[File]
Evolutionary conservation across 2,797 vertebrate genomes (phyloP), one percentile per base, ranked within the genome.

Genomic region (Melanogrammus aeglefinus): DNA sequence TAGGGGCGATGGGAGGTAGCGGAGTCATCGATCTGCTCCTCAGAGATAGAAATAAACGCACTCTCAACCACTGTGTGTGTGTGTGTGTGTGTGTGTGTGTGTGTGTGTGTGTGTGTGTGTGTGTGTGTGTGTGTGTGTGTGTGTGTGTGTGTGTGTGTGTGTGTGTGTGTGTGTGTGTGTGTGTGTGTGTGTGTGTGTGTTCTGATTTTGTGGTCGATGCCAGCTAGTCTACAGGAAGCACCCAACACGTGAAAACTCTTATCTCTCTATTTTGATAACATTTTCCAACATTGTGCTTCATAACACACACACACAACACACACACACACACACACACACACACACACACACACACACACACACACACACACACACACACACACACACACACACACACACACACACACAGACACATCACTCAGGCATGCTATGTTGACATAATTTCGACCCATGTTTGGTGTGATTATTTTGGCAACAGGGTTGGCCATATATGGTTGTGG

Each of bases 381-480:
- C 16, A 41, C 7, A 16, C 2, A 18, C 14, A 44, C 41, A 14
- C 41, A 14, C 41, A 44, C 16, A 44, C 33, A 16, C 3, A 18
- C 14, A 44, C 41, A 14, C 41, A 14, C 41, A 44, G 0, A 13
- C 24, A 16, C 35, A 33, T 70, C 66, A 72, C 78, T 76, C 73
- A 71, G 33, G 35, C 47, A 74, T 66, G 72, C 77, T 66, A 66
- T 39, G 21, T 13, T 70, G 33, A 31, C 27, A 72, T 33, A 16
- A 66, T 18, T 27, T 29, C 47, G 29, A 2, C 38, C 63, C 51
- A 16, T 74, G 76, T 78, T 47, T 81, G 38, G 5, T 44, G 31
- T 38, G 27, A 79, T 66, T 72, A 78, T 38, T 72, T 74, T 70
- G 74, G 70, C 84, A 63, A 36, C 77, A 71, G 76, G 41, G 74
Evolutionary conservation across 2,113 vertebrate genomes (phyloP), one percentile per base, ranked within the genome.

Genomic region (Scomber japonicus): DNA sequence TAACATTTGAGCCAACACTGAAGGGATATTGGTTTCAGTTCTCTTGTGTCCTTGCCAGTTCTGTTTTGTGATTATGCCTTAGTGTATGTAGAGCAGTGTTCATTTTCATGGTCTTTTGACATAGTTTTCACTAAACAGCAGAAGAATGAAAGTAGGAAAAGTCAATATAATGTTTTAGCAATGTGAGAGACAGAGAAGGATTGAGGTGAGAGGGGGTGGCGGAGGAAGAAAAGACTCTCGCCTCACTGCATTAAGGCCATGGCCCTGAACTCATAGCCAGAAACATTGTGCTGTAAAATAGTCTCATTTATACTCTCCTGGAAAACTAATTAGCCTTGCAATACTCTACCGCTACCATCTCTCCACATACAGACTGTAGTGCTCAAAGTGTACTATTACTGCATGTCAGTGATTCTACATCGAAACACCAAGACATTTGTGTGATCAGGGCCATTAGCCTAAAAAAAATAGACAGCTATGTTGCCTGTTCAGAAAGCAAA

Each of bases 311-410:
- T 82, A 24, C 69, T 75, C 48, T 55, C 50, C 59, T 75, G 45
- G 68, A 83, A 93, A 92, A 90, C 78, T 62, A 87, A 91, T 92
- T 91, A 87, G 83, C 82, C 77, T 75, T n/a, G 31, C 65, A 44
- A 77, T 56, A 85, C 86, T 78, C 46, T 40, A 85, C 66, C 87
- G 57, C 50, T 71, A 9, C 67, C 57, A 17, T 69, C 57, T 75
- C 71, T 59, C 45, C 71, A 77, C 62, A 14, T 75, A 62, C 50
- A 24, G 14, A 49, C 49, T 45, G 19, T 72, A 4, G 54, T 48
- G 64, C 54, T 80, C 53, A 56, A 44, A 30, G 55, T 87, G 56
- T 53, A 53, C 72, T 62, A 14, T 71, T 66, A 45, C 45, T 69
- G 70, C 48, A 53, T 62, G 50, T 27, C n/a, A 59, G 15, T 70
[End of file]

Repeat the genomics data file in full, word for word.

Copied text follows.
Evolutionary conservation across 2,797 vertebrate genomes (phyloP), one percentile per base, ranked within the genome.

Genomic region (Melanogrammus aeglefinus): DNA sequence TAGGGGCGATGGGAGGTAGCGGAGTCATCGATCTGCTCCTCAGAGATAGAAATAAACGCACTCTCAACCACTGTGTGTGTGTGTGTGTGTGTGTGTGTGTGTGTGTGTGTGTGTGTGTGTGTGTGTGTGTGTGTGTGTGTGTGTGTGTGTGTGTGTGTGTGTGTGTGTGTGTGTGTGTGTGTGTGTGTGTGTGTGTGTGTTCTGATTTTGTGGTCGATGCCAGCTAGTCTACAGGAAGCACCCAACACGTGAAAACTCTTATCTCTCTATTTTGATAACATTTTCCAACATTGTGCTTCATAACACACACACACAACACACACACACACACACACACACACACACACACACACACACACACACACACACACACACACACACACACACACACACACACACACACACACAGACACATCACTCAGGCATGCTATGTTGACATAATTTCGACCCATGTTTGGTGTGATTATTTTGGCAACAGGGTTGGCCATATATGGTTGTGG

Each of bases 381-480:
- C 16, A 41, C 7, A 16, C 2, A 18, C 14, A 44, C 41, A 14
- C 41, A 14, C 41, A 44, C 16, A 44, C 33, A 16, C 3, A 18
- C 14, A 44, C 41, A 14, C 41, A 14, C 41, A 44, G 0, A 13
- C 24, A 16, C 35, A 33, T 70, C 66, A 72, C 78, T 76, C 73
- A 71, G 33, G 35, C 47, A 74, T 66, G 72, C 77, T 66, A 66
- T 39, G 21, T 13, T 70, G 33, A 31, C 27, A 72, T 33, A 16
- A 66, T 18, T 27, T 29, C 47, G 29, A 2, C 38, C 63, C 51
- A 16, T 74, G 76, T 78, T 47, T 81, G 38, G 5, T 44, G 31
- T 38, G 27, A 79, T 66, T 72, A 78, T 38, T 72, T 74, T 70
- G 74, G 70, C 84, A 63, A 36, C 77, A 71, G 76, G 41, G 74
Evolutionary conservation across 2,113 vertebrate genomes (phyloP), one percentile per base, ranked within the genome.

Genomic region (Scomber japonicus): DNA sequence TAACATTTGAGCCAACACTGAAGGGATATTGGTTTCAGTTCTCTTGTGTCCTTGCCAGTTCTGTTTTGTGATTATGCCTTAGTGTATGTAGAGCAGTGTTCATTTTCATGGTCTTTTGACATAGTTTTCACTAAACAGCAGAAGAATGAAAGTAGGAAAAGTCAATATAATGTTTTAGCAATGTGAGAGACAGAGAAGGATTGAGGTGAGAGGGGGTGGCGGAGGAAGAAAAGACTCTCGCCTCACTGCATTAAGGCCATGGCCCTGAACTCATAGCCAGAAACATTGTGCTGTAAAATAGTCTCATTTATACTCTCCTGGAAAACTAATTAGCCTTGCAATACTCTACCGCTACCATCTCTCCACATACAGACTGTAGTGCTCAAAGTGTACTATTACTGCATGTCAGTGATTCTACATCGAAACACCAAGACATTTGTGTGATCAGGGCCATTAGCCTAAAAAAAATAGACAGCTATGTTGCCTGTTCAGAAAGCAAA

Each of bases 311-410:
- T 82, A 24, C 69, T 75, C 48, T 55, C 50, C 59, T 75, G 45
- G 68, A 83, A 93, A 92, A 90, C 78, T 62, A 87, A 91, T 92
- T 91, A 87, G 83, C 82, C 77, T 75, T n/a, G 31, C 65, A 44
- A 77, T 56, A 85, C 86, T 78, C 46, T 40, A 85, C 66, C 87
- G 57, C 50, T 71, A 9, C 67, C 57, A 17, T 69, C 57, T 75
- C 71, T 59, C 45, C 71, A 77, C 62, A 14, T 75, A 62, C 50
- A 24, G 14, A 49, C 49, T 45, G 19, T 72, A 4, G 54, T 48
- G 64, C 54, T 80, C 53, A 56, A 44, A 30, G 55, T 87, G 56
- T 53, A 53, C 72, T 62, A 14, T 71, T 66, A 45, C 45, T 69
- G 70, C 48, A 53, T 62, G 50, T 27, C n/a, A 59, G 15, T 70